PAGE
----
Considering a Standing Desk? You’re Not Alone

The standing desk is officially “in” right now. And while naysayers claimed the standing desk trend was a fad that would quickly pass, research continues to expose the health risks of sitting all day at work.

Not only are standing desks not a fad, they’re not new at all. A glance back at history shows that a number of regular folk as well as luminaries like Thomas Jefferson, Charles Dickens and Ernest Hemingway stood at their desks.

More recently, news outlets like the New York Times, Men’s Health and the Daily Mail have also been looking into the matter, as well as countless bloggers. The conclusion is roundly the same across the board: It’s not great to sit all day. In fact, it is significantly increasing your chances of health problems and even an earlier death.

This is what sitting all day does to your body:

  • Switches off the electrical activity in your legs
  • Drops metabolism down to burning a single calorie per minute (you burn more chewing a piece of gum)
  • Enzymes that break down fat decrease by 90 percent
  • Good cholesterol drops by 20 percent
  • Insulin effectiveness drops by 24 percent
  • Shortens hip flexors
  • Weakens glutes and hamstrings, affecting your standing posture

Sitting all day at work also increases chances of obesity, diabetes, heart disease and heart attacks. These effects apply to those who exercise as well. Research has unfortunately concluded that even regular exercise after work does not negate the effects of sitting at a desk all day, regardless of the workout’s intensity.

Ready to switch to a standing desk? Not so fast. Human beings were not meant to sit all day — but they weren’t meant to stand all day either.  Standing all day contributes to:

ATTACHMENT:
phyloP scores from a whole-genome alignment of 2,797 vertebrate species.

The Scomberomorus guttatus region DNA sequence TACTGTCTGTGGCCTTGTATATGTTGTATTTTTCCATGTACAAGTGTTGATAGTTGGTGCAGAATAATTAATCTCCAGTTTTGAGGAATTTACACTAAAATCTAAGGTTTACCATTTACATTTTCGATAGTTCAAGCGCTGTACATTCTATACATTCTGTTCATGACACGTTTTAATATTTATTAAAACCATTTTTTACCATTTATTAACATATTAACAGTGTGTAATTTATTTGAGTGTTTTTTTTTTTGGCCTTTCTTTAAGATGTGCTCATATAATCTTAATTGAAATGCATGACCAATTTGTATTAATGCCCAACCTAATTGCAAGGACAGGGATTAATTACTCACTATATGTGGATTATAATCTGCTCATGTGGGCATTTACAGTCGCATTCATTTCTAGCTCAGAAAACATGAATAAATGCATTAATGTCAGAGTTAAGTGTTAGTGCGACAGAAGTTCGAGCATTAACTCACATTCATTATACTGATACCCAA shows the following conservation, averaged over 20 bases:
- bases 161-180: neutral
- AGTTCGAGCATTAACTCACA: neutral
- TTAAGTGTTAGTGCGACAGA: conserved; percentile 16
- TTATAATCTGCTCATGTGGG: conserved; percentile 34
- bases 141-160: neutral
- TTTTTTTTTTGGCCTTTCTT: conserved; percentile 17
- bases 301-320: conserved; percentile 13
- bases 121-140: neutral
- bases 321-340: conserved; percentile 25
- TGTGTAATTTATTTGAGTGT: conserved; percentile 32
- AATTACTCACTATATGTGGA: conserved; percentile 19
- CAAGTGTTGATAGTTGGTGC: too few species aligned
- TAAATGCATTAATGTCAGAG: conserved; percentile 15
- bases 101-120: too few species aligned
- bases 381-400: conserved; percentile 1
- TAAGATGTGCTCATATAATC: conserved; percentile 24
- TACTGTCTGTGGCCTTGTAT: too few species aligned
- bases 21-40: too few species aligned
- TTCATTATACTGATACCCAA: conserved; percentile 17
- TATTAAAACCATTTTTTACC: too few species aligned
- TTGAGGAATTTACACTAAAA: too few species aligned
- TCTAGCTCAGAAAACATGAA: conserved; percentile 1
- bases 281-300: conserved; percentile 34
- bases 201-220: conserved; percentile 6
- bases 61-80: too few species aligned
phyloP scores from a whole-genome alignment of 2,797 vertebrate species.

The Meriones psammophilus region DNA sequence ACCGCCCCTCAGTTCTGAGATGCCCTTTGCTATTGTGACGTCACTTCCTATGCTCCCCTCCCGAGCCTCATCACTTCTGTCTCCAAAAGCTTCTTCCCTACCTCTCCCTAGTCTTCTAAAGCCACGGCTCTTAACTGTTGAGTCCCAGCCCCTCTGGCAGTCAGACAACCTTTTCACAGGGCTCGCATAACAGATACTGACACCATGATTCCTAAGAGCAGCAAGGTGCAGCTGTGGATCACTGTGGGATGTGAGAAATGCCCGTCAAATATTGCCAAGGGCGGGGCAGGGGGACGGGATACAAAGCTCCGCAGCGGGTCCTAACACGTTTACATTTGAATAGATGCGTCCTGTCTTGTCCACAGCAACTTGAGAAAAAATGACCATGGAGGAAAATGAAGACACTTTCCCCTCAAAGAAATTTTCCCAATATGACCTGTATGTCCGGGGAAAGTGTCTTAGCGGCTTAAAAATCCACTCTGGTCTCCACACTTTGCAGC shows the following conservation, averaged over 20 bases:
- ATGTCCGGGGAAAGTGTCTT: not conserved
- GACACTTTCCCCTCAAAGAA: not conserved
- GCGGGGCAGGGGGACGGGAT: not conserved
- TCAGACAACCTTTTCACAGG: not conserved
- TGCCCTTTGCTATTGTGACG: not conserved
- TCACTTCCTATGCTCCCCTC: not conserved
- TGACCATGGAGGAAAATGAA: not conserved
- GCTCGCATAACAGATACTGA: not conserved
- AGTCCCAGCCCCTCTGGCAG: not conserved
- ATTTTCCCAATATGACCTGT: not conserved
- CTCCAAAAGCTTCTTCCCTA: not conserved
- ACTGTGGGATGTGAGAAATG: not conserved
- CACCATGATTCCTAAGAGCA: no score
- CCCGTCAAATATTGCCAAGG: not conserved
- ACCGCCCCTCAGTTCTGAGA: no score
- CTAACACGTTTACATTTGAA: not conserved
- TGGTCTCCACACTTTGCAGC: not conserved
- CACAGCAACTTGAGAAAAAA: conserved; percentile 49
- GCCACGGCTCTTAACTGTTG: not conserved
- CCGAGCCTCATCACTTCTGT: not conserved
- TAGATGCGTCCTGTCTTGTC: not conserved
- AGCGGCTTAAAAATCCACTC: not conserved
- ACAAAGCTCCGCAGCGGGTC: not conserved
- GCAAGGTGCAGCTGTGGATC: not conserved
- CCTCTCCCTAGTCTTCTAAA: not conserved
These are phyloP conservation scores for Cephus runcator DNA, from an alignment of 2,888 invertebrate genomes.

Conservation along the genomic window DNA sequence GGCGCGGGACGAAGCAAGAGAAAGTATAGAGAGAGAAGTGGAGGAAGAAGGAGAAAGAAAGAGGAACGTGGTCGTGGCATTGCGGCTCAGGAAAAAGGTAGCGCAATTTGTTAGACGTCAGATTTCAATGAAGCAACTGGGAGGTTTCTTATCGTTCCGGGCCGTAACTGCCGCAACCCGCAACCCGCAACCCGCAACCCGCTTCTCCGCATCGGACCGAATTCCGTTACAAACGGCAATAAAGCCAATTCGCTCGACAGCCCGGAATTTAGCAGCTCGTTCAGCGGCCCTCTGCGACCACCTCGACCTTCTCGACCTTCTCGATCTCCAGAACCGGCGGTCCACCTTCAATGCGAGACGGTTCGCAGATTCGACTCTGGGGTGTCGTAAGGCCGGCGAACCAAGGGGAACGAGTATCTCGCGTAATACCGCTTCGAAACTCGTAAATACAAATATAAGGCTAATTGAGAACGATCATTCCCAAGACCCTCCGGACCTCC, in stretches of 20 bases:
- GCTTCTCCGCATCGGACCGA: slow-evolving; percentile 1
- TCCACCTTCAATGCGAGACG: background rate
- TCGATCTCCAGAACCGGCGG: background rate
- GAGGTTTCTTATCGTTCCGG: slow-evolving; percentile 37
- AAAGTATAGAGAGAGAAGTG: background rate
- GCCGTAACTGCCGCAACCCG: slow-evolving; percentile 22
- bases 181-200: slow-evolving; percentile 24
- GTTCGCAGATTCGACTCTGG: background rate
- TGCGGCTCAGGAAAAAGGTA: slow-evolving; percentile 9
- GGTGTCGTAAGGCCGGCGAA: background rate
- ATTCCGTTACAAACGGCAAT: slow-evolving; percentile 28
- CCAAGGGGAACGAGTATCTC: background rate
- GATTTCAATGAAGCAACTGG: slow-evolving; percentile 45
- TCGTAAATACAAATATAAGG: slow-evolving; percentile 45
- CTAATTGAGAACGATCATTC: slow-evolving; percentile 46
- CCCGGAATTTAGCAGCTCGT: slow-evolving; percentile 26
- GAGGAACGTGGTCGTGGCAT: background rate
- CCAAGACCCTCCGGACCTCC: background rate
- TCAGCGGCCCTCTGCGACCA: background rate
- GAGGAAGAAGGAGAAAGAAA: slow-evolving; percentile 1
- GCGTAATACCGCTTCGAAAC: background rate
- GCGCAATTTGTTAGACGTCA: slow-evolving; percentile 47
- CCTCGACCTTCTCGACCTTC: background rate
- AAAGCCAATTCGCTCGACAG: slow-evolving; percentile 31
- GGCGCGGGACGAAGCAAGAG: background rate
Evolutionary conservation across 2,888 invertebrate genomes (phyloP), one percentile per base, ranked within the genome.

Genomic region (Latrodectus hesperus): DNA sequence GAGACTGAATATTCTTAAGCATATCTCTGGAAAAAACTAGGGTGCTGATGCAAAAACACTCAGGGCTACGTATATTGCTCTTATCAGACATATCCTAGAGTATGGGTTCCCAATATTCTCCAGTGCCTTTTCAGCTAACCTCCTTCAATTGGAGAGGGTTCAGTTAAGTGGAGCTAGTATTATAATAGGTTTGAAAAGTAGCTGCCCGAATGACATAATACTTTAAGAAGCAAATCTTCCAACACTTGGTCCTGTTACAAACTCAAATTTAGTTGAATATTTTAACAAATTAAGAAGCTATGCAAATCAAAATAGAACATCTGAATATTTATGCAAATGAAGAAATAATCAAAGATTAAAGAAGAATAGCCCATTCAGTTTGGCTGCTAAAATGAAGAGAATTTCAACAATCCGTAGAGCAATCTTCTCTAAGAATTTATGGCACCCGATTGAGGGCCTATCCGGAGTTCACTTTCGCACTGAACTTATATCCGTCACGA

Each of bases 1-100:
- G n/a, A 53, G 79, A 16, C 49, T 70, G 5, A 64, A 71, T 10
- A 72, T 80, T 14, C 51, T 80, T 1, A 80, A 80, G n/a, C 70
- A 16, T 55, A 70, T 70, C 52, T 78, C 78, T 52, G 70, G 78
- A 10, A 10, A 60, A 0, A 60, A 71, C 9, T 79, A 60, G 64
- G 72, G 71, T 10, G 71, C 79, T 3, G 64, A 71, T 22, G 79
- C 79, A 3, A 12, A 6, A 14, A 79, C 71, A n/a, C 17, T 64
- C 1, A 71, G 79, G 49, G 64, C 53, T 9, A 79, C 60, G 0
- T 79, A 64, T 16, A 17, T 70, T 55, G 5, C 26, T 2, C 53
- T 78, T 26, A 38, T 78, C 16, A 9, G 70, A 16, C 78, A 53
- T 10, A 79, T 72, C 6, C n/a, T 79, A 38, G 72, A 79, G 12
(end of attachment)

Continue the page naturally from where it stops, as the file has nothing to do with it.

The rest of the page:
• Sore feet
  • Swollen legs
  • Varicose veins
  • Lower back pain
  • Increased chances of carotid atherosclerosis, a degenerative disease of the arteries

Researchers agree that a healthy mix of sitting, standing and moving throughout the day is the way to achieve maximum health benefits while on the job. Alan Hedge, director of the Human Factors and Ergonomics research program at Cornell University, advises people to sit at a desk with proper posture for twenty minutes, then to stand up and move for two minutes and repeat. Or, if you do switch to a standing desk, be sure to move around and sit every so often as well.

Zimmet Vein & Dermatology is Austin’s premiere vein care facility. If you have been struggling with varicose veins or spider veins, please review our treatments page or feel free to contact our office today to find out how you can regain your vein health.

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